The Rainis cemetery (Raiņa kapi), named after the Latvian classic writer, is home to a number of literary achievers, but the case of Rainis and Aspazija is particularly dire as their birthday is an event celebrated throughout this year.
As of now, their grave is still overgrown with weeds, even though activists had plucked some from the grave site earlier and planted flowers instead.
Some 12,000 euros have been allocated from state budget to repair the grave and the memorial sculpture by the writer's birthday on September 11, but that is not enough for a full reconstruction.
"It [the grave] is in an awful state. It should be reconstructed, not repaired, because the plaza and colonade by the monument is in a state of ruin. It needs significant reconstruction work, and serious repairs," sculptor Gļebs Panteļejevs said about the grave of Rainis.
The other people buried in this cemetery include poets like Klāvs Elsbergs and Vizma Belševica, whose graves are maintained by their relatives. The deceased who don't have such luxuries have their graves taken care of by the Riga Municipality cemetery management department. Each autumn, the department identifies the graves no longer cared about, and starts maintaining the ones no longer visited by their relatives.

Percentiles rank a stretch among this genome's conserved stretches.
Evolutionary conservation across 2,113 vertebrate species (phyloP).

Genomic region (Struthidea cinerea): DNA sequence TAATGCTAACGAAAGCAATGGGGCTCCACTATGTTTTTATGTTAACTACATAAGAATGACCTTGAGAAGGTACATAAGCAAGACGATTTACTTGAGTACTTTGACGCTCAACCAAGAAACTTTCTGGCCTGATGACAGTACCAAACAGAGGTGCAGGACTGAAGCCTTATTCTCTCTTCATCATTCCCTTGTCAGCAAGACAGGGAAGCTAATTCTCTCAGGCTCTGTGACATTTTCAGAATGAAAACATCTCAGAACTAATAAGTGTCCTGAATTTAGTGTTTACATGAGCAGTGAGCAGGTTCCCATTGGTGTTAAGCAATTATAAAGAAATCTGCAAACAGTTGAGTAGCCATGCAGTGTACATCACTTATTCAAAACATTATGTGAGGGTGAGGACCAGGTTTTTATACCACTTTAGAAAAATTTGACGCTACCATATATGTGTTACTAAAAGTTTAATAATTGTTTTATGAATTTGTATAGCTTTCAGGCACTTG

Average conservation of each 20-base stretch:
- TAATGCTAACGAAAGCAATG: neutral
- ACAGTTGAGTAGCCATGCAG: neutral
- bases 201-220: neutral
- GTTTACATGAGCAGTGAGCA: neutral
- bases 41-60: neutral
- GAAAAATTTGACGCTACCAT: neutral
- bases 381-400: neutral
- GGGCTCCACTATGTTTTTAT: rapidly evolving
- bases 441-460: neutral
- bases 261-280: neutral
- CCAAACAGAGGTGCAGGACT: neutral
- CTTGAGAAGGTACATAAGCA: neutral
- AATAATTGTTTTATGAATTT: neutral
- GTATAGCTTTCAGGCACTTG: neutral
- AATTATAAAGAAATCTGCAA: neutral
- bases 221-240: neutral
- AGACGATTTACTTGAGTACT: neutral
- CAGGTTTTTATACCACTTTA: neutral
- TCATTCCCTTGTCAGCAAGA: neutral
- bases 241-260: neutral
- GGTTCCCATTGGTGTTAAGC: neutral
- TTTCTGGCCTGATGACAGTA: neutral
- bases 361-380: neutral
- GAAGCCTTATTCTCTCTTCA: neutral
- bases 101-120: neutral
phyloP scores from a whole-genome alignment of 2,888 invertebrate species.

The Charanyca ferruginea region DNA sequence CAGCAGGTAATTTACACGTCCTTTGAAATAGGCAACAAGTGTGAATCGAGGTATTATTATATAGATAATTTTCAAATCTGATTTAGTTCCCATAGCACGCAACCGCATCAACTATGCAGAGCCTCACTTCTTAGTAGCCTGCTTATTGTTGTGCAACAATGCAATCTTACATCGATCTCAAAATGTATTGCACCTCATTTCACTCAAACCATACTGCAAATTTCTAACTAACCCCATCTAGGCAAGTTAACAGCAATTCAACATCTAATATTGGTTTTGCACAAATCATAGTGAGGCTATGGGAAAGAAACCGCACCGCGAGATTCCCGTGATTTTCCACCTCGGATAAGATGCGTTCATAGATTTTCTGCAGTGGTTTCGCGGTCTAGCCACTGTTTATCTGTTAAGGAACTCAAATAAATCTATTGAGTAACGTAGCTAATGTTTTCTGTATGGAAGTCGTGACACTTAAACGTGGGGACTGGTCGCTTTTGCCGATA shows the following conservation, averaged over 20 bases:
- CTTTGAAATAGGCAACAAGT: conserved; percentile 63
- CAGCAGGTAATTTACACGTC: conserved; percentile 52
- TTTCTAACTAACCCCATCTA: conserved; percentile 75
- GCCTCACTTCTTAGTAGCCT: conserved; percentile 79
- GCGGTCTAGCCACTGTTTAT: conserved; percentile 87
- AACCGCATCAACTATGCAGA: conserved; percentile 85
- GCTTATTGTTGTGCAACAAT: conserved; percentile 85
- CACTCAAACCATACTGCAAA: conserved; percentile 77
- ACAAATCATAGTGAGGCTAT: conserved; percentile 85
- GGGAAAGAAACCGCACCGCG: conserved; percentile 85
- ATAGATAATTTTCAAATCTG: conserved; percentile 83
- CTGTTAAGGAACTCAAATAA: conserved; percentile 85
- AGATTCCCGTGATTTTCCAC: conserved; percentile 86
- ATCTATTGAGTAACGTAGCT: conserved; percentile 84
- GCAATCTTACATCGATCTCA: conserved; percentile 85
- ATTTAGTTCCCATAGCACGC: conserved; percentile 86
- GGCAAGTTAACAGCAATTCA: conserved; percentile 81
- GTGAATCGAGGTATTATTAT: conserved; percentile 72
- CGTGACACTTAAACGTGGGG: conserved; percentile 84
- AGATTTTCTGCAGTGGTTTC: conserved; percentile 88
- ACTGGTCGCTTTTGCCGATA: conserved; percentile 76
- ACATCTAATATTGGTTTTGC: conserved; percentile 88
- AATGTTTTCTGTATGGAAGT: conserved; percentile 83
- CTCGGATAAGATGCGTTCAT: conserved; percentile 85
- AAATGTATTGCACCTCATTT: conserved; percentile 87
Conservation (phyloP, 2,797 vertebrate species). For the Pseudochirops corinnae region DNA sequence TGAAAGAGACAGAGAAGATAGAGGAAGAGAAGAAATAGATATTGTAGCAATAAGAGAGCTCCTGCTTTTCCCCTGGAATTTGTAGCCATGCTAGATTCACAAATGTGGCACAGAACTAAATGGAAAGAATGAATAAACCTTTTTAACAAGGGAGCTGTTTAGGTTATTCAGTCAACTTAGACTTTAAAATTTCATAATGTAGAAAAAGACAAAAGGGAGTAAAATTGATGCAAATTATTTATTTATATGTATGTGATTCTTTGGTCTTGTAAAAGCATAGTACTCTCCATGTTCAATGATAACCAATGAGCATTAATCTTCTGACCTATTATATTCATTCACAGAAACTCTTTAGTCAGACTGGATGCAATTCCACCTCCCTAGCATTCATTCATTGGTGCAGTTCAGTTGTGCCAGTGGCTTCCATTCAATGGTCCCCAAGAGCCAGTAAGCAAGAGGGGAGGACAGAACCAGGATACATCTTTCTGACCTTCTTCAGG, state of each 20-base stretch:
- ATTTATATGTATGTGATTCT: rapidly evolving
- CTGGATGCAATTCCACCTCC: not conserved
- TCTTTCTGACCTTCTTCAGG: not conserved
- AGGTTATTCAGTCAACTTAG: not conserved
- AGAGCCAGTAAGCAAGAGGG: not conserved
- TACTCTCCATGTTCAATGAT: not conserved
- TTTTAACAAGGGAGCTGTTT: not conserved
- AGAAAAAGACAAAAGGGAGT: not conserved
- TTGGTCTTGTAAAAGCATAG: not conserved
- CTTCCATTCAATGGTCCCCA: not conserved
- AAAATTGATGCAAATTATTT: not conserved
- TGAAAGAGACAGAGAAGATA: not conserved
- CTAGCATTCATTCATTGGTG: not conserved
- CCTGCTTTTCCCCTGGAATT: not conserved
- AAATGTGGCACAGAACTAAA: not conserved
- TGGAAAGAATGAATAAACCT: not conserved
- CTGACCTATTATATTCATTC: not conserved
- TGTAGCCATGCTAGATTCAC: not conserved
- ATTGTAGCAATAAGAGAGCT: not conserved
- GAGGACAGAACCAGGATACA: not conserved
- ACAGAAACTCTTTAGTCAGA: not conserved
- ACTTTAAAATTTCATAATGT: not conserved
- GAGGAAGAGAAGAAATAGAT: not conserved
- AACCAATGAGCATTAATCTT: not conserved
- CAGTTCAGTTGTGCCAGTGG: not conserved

Riga is the last resting place for the vast majority of people important for the history and culture of Latvia.
It should only be fair if the state helped funding the maintenance of famous people's graves, as there are much more of them in the capital than in other regions, thinks Gints Zēla, deputy of the head of the Riga Municipality cemetery management department.
Even though most graves are cared for by the relatives, most everyone is welcome to weed, freshen up or simply put flowers by the graves whenever they want to.